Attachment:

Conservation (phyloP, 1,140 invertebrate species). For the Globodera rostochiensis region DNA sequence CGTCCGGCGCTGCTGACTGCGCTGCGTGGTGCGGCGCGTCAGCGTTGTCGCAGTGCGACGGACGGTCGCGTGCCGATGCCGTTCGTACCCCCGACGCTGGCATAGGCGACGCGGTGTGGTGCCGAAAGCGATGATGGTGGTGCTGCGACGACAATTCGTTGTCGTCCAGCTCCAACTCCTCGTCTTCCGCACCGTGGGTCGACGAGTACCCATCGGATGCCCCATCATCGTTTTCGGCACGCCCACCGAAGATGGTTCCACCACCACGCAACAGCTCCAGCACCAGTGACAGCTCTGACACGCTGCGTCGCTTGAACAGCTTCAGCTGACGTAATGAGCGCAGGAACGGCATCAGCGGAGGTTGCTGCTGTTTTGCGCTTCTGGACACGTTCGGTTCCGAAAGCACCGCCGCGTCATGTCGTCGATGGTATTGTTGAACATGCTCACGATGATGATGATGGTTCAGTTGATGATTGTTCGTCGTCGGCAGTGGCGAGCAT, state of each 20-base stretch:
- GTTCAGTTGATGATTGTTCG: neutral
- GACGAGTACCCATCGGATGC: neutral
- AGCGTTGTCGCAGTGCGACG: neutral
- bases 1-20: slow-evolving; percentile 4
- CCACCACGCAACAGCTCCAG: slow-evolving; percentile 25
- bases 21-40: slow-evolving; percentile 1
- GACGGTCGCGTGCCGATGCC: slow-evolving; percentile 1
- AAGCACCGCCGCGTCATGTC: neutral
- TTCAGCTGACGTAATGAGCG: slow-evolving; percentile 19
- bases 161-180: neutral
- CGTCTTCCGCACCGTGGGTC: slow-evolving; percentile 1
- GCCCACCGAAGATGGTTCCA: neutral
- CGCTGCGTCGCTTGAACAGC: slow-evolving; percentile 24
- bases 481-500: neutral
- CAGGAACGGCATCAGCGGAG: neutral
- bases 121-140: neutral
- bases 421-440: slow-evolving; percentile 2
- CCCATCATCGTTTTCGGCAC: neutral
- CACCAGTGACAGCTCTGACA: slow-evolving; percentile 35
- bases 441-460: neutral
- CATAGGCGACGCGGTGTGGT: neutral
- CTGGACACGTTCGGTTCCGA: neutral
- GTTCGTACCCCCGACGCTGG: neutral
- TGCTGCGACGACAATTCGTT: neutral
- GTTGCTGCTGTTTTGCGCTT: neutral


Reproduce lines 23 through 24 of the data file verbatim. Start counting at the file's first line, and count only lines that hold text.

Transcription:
- CTGGACACGTTCGGTTCCGA: neutral
- GTTCGTACCCCCGACGCTGG: neutral